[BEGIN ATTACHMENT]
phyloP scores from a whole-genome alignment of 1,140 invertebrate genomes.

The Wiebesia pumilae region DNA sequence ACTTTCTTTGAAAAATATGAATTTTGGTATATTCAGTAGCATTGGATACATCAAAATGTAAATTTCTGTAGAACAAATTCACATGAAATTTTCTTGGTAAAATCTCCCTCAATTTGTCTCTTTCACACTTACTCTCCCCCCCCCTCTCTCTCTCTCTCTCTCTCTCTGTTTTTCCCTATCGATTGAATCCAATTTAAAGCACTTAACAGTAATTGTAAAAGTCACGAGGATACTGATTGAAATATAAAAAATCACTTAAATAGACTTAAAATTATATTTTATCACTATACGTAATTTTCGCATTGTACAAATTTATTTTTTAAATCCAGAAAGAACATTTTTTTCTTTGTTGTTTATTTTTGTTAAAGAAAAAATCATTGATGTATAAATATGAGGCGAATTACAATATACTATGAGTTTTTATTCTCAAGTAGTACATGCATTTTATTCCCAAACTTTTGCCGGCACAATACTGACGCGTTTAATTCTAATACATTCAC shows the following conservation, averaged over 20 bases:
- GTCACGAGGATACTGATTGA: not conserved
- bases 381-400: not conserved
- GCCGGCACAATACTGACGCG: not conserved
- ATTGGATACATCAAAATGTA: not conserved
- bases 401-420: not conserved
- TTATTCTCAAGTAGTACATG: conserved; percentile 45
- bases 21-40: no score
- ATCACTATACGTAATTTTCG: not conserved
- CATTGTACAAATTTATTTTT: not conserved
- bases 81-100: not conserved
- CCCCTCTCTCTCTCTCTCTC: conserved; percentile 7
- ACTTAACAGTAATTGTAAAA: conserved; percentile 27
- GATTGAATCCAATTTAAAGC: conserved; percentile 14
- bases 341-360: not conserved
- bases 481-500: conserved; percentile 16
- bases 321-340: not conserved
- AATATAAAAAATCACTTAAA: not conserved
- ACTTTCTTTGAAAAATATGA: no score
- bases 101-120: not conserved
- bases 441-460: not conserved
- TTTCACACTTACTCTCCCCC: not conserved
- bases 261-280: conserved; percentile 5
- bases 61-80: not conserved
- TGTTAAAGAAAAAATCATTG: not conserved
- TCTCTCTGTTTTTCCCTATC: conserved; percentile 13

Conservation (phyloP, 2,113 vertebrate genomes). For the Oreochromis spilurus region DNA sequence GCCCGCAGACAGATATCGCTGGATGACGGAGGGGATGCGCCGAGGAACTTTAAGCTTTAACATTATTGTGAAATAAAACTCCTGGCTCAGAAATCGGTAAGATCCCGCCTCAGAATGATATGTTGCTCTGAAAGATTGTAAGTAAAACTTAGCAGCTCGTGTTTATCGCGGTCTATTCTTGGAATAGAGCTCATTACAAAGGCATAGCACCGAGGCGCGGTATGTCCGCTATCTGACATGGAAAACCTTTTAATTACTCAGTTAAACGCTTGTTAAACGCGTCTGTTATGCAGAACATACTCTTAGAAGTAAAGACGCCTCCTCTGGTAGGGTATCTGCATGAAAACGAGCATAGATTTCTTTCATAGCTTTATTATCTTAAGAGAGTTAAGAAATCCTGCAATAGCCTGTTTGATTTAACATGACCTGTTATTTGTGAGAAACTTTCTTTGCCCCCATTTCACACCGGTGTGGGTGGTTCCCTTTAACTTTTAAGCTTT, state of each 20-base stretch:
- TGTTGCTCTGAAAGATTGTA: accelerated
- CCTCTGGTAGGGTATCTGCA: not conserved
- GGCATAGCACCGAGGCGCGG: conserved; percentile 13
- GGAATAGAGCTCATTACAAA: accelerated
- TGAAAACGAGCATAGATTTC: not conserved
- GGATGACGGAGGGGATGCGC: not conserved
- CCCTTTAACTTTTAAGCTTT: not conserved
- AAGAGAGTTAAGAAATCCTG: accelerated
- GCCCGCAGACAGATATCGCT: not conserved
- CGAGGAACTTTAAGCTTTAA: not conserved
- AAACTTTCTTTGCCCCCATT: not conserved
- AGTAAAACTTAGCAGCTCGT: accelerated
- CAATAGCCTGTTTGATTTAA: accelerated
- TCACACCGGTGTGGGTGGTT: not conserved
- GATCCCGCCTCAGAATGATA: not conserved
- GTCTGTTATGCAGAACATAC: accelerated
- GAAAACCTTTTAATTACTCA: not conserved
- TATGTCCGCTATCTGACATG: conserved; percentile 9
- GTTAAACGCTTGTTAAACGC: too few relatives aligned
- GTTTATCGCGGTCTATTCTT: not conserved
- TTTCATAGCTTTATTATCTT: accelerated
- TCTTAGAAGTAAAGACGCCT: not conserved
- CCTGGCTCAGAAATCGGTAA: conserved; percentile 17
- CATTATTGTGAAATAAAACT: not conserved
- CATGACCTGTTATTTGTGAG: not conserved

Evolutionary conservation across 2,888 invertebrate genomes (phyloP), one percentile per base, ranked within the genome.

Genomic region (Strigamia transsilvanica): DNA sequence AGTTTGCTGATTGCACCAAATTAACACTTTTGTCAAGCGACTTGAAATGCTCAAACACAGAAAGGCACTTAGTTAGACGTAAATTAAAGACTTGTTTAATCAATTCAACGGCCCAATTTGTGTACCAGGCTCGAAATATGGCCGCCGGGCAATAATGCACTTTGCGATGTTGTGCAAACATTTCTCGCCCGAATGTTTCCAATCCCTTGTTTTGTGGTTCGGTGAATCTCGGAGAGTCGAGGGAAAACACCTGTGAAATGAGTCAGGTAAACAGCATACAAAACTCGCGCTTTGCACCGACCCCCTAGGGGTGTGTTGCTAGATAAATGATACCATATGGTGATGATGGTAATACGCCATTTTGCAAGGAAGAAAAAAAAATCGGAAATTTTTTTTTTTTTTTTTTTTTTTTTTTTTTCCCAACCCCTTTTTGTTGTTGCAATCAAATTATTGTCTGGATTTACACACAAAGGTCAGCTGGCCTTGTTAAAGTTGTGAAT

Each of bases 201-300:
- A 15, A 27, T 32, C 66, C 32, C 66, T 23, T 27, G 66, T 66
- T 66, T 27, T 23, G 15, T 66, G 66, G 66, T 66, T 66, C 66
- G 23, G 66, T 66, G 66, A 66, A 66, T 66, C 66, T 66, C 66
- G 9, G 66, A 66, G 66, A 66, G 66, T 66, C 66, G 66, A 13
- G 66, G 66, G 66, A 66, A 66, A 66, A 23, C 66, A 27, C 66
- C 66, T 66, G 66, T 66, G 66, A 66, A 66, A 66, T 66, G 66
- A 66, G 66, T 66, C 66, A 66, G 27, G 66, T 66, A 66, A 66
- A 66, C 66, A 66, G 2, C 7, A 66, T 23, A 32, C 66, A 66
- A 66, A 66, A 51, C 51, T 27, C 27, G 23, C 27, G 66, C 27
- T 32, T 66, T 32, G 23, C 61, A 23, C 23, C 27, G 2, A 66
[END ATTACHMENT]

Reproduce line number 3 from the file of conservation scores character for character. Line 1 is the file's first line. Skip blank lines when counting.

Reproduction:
- GTCACGAGGATACTGATTGA: not conserved